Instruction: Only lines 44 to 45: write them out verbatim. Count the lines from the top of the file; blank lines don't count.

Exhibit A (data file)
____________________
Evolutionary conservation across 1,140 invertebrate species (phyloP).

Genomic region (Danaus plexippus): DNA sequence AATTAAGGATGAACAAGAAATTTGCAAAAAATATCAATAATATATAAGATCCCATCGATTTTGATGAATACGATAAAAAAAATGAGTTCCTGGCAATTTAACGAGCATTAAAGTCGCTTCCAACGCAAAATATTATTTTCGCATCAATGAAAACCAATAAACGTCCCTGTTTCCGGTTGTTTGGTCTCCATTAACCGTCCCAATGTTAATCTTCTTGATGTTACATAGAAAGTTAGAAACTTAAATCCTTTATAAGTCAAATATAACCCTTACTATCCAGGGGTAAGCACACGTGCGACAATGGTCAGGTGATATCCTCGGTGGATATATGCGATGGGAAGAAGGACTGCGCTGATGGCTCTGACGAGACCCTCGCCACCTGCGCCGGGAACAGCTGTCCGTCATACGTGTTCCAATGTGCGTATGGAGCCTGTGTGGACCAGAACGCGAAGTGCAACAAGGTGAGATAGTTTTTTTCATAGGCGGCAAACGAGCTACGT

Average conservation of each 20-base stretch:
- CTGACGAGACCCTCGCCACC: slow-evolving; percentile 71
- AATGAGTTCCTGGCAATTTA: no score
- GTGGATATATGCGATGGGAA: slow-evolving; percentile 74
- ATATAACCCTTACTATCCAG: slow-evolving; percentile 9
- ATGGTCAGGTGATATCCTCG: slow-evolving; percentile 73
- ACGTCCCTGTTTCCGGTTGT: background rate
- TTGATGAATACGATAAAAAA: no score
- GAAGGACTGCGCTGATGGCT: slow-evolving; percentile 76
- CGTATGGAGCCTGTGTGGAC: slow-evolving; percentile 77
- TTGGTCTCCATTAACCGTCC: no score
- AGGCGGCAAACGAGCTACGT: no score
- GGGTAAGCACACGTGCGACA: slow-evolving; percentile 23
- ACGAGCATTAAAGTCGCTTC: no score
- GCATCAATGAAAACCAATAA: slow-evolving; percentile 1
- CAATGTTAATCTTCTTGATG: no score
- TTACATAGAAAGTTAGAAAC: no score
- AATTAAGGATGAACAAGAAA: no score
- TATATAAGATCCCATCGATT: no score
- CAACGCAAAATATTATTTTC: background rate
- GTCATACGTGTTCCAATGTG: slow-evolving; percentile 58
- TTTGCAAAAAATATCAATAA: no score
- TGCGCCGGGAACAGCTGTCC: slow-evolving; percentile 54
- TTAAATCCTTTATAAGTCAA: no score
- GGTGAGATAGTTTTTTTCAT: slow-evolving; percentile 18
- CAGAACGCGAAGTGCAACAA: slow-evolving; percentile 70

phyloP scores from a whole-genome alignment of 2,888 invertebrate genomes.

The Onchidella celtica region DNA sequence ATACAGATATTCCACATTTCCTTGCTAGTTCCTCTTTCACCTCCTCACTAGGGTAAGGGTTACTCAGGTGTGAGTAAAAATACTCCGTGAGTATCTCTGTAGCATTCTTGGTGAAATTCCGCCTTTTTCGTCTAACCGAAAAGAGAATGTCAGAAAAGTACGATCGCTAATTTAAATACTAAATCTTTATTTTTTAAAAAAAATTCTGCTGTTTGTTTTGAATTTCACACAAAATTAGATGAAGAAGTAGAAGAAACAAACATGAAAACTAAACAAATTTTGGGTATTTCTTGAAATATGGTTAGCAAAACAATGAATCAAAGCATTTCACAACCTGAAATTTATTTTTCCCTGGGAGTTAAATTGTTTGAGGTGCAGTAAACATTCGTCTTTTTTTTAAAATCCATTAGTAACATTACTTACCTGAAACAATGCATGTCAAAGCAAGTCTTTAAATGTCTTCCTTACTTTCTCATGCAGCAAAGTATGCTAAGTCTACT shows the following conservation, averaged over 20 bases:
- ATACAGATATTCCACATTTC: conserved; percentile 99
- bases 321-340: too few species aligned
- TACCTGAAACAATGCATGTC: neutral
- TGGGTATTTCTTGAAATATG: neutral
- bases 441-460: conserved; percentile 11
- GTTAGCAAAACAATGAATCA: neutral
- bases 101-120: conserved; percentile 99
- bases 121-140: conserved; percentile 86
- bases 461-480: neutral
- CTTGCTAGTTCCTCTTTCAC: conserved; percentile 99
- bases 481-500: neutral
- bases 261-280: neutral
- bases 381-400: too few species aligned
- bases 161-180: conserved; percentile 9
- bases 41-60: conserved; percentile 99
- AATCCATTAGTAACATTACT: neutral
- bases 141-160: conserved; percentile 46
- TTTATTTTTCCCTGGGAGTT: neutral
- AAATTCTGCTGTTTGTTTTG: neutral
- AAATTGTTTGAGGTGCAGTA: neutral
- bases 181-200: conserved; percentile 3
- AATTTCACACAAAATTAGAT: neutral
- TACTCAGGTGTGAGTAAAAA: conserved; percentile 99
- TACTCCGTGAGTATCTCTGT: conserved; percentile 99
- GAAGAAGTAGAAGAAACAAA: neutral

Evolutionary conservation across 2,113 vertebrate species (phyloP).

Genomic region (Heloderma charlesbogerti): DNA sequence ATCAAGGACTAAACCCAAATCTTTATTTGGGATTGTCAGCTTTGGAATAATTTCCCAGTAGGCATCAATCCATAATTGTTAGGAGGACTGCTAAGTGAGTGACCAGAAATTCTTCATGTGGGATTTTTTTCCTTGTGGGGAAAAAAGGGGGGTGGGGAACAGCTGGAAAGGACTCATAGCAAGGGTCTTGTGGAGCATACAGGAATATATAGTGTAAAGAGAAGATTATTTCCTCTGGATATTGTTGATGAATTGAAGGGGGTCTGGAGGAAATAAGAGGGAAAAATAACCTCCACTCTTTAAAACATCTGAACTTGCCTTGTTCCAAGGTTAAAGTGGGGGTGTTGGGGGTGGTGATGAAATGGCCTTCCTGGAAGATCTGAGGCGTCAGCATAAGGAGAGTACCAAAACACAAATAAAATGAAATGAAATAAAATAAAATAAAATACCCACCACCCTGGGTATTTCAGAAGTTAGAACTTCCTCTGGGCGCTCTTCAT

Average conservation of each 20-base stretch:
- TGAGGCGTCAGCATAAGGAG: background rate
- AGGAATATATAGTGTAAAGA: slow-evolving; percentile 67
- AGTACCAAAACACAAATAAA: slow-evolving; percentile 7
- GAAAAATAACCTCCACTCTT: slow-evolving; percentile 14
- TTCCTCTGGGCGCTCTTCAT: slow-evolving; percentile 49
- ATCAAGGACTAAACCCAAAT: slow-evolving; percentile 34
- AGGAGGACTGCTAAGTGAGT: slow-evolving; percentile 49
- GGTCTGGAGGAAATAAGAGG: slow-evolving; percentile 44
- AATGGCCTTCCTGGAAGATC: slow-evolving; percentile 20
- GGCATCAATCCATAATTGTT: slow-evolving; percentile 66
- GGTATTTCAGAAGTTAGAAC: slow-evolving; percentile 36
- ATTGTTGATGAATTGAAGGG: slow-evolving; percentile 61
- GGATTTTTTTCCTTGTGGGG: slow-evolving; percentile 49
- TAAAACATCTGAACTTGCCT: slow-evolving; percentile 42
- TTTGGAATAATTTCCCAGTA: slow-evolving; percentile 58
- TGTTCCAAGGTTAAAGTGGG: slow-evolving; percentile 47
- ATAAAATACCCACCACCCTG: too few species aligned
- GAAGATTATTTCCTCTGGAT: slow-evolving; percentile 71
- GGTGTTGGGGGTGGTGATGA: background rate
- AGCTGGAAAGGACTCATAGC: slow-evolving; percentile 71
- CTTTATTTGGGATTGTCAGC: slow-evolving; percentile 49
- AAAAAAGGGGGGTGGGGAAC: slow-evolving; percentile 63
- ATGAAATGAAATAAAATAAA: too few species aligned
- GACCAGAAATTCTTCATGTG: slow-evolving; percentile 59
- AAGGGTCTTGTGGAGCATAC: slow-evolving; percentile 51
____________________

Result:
- bases 161-180: conserved; percentile 9
- bases 41-60: conserved; percentile 99